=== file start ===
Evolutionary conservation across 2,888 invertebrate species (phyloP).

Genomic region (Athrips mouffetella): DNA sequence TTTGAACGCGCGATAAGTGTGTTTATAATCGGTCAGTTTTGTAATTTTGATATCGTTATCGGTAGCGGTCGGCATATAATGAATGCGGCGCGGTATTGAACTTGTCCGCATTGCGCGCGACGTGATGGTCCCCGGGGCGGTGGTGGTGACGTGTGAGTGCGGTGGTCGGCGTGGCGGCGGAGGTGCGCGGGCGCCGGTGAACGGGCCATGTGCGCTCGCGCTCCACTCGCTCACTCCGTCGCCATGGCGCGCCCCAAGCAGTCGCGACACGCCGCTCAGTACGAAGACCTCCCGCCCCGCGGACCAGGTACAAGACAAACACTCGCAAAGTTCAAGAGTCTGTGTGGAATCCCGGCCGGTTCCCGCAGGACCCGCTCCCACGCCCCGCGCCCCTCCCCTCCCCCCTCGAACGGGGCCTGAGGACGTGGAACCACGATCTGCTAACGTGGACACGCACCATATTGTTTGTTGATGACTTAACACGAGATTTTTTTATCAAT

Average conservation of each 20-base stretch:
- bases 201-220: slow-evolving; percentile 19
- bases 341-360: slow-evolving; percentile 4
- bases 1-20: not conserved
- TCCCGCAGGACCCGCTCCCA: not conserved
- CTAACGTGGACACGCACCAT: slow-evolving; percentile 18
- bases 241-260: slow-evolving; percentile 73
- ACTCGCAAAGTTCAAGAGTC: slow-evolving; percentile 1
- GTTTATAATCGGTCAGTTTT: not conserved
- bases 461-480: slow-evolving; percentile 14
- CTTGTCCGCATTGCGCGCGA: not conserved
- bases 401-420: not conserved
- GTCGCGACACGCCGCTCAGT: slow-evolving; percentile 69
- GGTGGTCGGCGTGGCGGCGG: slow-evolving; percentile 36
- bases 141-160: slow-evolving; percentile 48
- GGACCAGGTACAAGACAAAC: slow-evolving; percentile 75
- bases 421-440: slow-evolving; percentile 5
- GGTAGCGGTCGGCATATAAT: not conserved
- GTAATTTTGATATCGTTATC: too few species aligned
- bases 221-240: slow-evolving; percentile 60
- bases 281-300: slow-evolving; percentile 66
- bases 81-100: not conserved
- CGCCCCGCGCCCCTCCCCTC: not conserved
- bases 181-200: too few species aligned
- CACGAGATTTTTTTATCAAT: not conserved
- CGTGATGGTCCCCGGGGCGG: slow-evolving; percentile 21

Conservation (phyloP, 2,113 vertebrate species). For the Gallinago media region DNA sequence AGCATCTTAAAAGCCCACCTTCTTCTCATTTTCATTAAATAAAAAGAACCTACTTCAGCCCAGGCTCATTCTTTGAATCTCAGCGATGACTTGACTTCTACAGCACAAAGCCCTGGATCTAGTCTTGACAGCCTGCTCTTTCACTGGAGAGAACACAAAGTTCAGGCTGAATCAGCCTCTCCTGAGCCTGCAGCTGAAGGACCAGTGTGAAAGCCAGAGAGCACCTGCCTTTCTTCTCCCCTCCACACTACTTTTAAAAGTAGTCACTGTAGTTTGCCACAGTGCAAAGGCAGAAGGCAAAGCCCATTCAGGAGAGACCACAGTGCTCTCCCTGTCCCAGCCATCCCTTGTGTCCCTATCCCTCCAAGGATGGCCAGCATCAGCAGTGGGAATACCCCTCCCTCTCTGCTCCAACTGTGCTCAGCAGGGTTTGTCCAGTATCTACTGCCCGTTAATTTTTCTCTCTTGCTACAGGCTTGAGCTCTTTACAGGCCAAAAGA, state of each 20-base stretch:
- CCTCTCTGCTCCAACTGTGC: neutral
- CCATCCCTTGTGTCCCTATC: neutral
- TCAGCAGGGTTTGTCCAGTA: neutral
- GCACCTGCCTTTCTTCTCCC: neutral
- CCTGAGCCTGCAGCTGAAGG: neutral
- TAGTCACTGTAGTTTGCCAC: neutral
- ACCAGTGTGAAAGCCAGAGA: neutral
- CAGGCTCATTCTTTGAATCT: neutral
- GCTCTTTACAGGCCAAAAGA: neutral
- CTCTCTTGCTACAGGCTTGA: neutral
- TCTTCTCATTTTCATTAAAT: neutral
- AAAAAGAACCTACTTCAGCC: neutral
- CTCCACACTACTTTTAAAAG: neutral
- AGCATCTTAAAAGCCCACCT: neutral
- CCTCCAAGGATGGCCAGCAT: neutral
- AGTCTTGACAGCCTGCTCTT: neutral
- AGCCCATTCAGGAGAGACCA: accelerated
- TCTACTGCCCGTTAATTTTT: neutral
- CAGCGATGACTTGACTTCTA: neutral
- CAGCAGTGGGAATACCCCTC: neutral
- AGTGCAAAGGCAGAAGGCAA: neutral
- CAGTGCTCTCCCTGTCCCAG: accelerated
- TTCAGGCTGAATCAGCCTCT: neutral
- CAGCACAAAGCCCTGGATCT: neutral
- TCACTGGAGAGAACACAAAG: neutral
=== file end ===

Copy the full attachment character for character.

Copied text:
Evolutionary conservation across 2,888 invertebrate species (phyloP).

Genomic region (Athrips mouffetella): DNA sequence TTTGAACGCGCGATAAGTGTGTTTATAATCGGTCAGTTTTGTAATTTTGATATCGTTATCGGTAGCGGTCGGCATATAATGAATGCGGCGCGGTATTGAACTTGTCCGCATTGCGCGCGACGTGATGGTCCCCGGGGCGGTGGTGGTGACGTGTGAGTGCGGTGGTCGGCGTGGCGGCGGAGGTGCGCGGGCGCCGGTGAACGGGCCATGTGCGCTCGCGCTCCACTCGCTCACTCCGTCGCCATGGCGCGCCCCAAGCAGTCGCGACACGCCGCTCAGTACGAAGACCTCCCGCCCCGCGGACCAGGTACAAGACAAACACTCGCAAAGTTCAAGAGTCTGTGTGGAATCCCGGCCGGTTCCCGCAGGACCCGCTCCCACGCCCCGCGCCCCTCCCCTCCCCCCTCGAACGGGGCCTGAGGACGTGGAACCACGATCTGCTAACGTGGACACGCACCATATTGTTTGTTGATGACTTAACACGAGATTTTTTTATCAAT

Average conservation of each 20-base stretch:
- bases 201-220: slow-evolving; percentile 19
- bases 341-360: slow-evolving; percentile 4
- bases 1-20: not conserved
- TCCCGCAGGACCCGCTCCCA: not conserved
- CTAACGTGGACACGCACCAT: slow-evolving; percentile 18
- bases 241-260: slow-evolving; percentile 73
- ACTCGCAAAGTTCAAGAGTC: slow-evolving; percentile 1
- GTTTATAATCGGTCAGTTTT: not conserved
- bases 461-480: slow-evolving; percentile 14
- CTTGTCCGCATTGCGCGCGA: not conserved
- bases 401-420: not conserved
- GTCGCGACACGCCGCTCAGT: slow-evolving; percentile 69
- GGTGGTCGGCGTGGCGGCGG: slow-evolving; percentile 36
- bases 141-160: slow-evolving; percentile 48
- GGACCAGGTACAAGACAAAC: slow-evolving; percentile 75
- bases 421-440: slow-evolving; percentile 5
- GGTAGCGGTCGGCATATAAT: not conserved
- GTAATTTTGATATCGTTATC: too few species aligned
- bases 221-240: slow-evolving; percentile 60
- bases 281-300: slow-evolving; percentile 66
- bases 81-100: not conserved
- CGCCCCGCGCCCCTCCCCTC: not conserved
- bases 181-200: too few species aligned
- CACGAGATTTTTTTATCAAT: not conserved
- CGTGATGGTCCCCGGGGCGG: slow-evolving; percentile 21

Conservation (phyloP, 2,113 vertebrate species). For the Gallinago media region DNA sequence AGCATCTTAAAAGCCCACCTTCTTCTCATTTTCATTAAATAAAAAGAACCTACTTCAGCCCAGGCTCATTCTTTGAATCTCAGCGATGACTTGACTTCTACAGCACAAAGCCCTGGATCTAGTCTTGACAGCCTGCTCTTTCACTGGAGAGAACACAAAGTTCAGGCTGAATCAGCCTCTCCTGAGCCTGCAGCTGAAGGACCAGTGTGAAAGCCAGAGAGCACCTGCCTTTCTTCTCCCCTCCACACTACTTTTAAAAGTAGTCACTGTAGTTTGCCACAGTGCAAAGGCAGAAGGCAAAGCCCATTCAGGAGAGACCACAGTGCTCTCCCTGTCCCAGCCATCCCTTGTGTCCCTATCCCTCCAAGGATGGCCAGCATCAGCAGTGGGAATACCCCTCCCTCTCTGCTCCAACTGTGCTCAGCAGGGTTTGTCCAGTATCTACTGCCCGTTAATTTTTCTCTCTTGCTACAGGCTTGAGCTCTTTACAGGCCAAAAGA, state of each 20-base stretch:
- CCTCTCTGCTCCAACTGTGC: neutral
- CCATCCCTTGTGTCCCTATC: neutral
- TCAGCAGGGTTTGTCCAGTA: neutral
- GCACCTGCCTTTCTTCTCCC: neutral
- CCTGAGCCTGCAGCTGAAGG: neutral
- TAGTCACTGTAGTTTGCCAC: neutral
- ACCAGTGTGAAAGCCAGAGA: neutral
- CAGGCTCATTCTTTGAATCT: neutral
- GCTCTTTACAGGCCAAAAGA: neutral
- CTCTCTTGCTACAGGCTTGA: neutral
- TCTTCTCATTTTCATTAAAT: neutral
- AAAAAGAACCTACTTCAGCC: neutral
- CTCCACACTACTTTTAAAAG: neutral
- AGCATCTTAAAAGCCCACCT: neutral
- CCTCCAAGGATGGCCAGCAT: neutral
- AGTCTTGACAGCCTGCTCTT: neutral
- AGCCCATTCAGGAGAGACCA: accelerated
- TCTACTGCCCGTTAATTTTT: neutral
- CAGCGATGACTTGACTTCTA: neutral
- CAGCAGTGGGAATACCCCTC: neutral
- AGTGCAAAGGCAGAAGGCAA: neutral
- CAGTGCTCTCCCTGTCCCAG: accelerated
- TTCAGGCTGAATCAGCCTCT: neutral
- CAGCACAAAGCCCTGGATCT: neutral
- TCACTGGAGAGAACACAAAG: neutral